Sunday, December 29, 2013

Against Rome's Apostolic Succession Argument by Bullinger (Part 1)

Heinrich Bullinger (1504-1575) was a Swiss Reformer and author of a popular writing entitled The Decades. This particular writing was influential in England, highly esteemed and used as a textbook of sorts for training English clergy. Included in The Decades is a section entitled Of The Holy Catholic Church, and included therein is Bullinger's refutation of Rome's apostolic succession argument (that Rome is the true church because of an historical succession of church authority that began with Peter). Here is the first part of Bullinger's argument:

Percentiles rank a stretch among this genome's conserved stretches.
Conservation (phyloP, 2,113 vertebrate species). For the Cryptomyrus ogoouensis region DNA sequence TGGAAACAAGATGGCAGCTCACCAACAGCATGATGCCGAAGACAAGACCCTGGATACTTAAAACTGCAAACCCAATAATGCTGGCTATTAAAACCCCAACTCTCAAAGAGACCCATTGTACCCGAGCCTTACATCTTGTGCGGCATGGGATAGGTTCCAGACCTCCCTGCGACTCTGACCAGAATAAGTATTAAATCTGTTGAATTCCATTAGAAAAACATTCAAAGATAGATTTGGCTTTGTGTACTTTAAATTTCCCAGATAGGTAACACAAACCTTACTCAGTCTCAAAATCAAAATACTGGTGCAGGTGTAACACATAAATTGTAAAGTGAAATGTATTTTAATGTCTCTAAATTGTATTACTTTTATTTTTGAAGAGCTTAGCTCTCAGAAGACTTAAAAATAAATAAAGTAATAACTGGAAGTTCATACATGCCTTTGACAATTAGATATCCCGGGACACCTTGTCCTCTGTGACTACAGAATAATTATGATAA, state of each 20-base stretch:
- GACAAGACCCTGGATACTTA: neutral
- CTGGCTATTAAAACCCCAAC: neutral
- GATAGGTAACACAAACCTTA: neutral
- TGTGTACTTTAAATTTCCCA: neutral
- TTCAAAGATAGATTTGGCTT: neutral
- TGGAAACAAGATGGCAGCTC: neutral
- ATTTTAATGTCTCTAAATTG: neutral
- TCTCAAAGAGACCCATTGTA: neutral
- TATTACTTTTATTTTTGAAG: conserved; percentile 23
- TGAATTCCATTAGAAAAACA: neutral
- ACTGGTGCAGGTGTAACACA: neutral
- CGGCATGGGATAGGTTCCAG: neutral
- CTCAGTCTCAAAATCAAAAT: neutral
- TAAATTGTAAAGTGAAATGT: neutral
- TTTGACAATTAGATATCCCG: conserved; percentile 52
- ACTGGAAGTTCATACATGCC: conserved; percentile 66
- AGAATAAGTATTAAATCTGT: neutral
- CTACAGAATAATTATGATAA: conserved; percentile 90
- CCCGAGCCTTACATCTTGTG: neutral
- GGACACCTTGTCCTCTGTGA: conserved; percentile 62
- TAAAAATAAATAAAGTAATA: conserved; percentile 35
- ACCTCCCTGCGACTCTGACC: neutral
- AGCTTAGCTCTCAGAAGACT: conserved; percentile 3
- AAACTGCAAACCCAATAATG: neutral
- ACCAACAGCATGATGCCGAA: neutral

Second, the succession of doctors or pastors of the Church does not prove anything of itself without the Word of God. The champions and defenders of the papistical church boast that they have a most certain mark of the apostolic Church, that is, in the continual succession of bishops which derives from Peter by Clement the First, and so to Clement the Seventh, and to Paul the Third who died recently, and so continuing to Julius the Third, who has only just been created pope. Moreover they add that all those members are cut off which separate themselves from that church in which alone that apostolic succession is found. And we do not deny that the right succession of pastors was of great weight in the primitive Church. For those who were then called pastors were pastors indeed, and executed the office of pastors. But what kind of pastors those have been for some time who out of the rabble of cardinals, mitred bishops and sophisters have been called pastors of the church of Rome, only those are ignorant who are altogether without understanding. The prophet Zechariah heard these words spoken to him by the Lord: "Take to thee yet the instruments of a foolish shepherd; for lo, I will raise up a shepherd in the land, which shall not look for the thing that is lost, nor seek the tender lambs, nor heal that that is hurt, nor.feed that that standeth up: but he shall eat the flesh of the fat, and tear their hoofs in pieces. Woe be to the idol shepherd that forsaketh the flock," etc. Therefore by their continual succession of bishops who do not teach the Word of God sincerely or execute the office and duty of pastors, these men do not prove any more than if they were to set before the eyes of the world a company, of idols. For who dare deny that many, indeed the majority of bishops of Rome since Gregory the Great were idols and wolves and devourers like those described by the prophet Zechariah? I ask then, what can the continual succession,cf such false pastors prove? indeed, did not the later ones fill almost the whole Church with the traditions of men, and partly oppress the Church of God, and partly persecute it? In the ancient church of the Israelites there was a continual order of succession of bishops, without any interruption from Aaron to Urias, who lived under Ahaz, and to other wicked high priests who also fell away from the Word of God: to the traditions of men, and indeed to idolatry. But for all that, that succession did not prove the idolatrous high-priests, with the church which adhered to them, to be the true high-priests of God and the true Church of God. For the true prophets of God, the sound and catholic fathers, who preached the Word of God alone apart from and indeed clean against all the traditions of men, were not able to reckon up any succession of priests to whom they themselves succeeded. Yet in spite of that, they were most excellent lights, and worthy members of the Church of God, and those who believed their doctrine were neither schismatics nor heretics, but even to this day are acknowledged to be the true Church of Christ. When Christ our Lord, the blessed Son of God, taught here on earth and gathered together his Church, the succession of high_priests ranged itself with his adversaries: but that did not mean that they were the rulers of the true Church of God, and Christ of the heretical church. The apostles of our Lord could not allege for themselves and their doctrine an unbroken succession of high-priests: for they were ordained by the Lord, who was also himself created of God the High Priest for ever after the order of Melchisedek, outside the succession of the order of Levi. Yet the Church which was gathered by them is acknowledged by all to be the true and holy Church. The apostles themselves would not allow any to be counted their true followers and successors but those who walked uprightly in the doctrine and way of Christ: for the saying of Paul is notable. and manifest: "Be ye followers of me, even as I am of Christ." And though he speaks these words to all the faithful, and not only to the ministers of God's Word, yet he would have the latter his followers like all other Christians, that is to say, every man in his vocation and calling. The same apostle, speaking at Miletum to the bishops of Asia, says amongst other things: "I know this, that after my departing shall grievous wolves enter in among you, not sparing the flock. Moreover, of your own selves shall men arise speaking perverse things, to draw disciples after them." It is from the apostolic Church itself, indeed from the company or assembly of apostolic bishops and pastors, that Paul the apostle fetches out the wolves and devourers of the Church. But do you not think that these could have alleged the apostolic succession for themselves and their most corrupt cause, that is, that, they were descended from apostolic pastors? But since forsaking the truth they have fallen from the faith and doctrine of the apostles, their derivation and apostolic succession does not in any way help them. Therefore we conclude that of itself the continual succession of bishops does not prove anything, but on the contrary that succession which lacks the purity of evangelical and apostolic doctrine is not valid.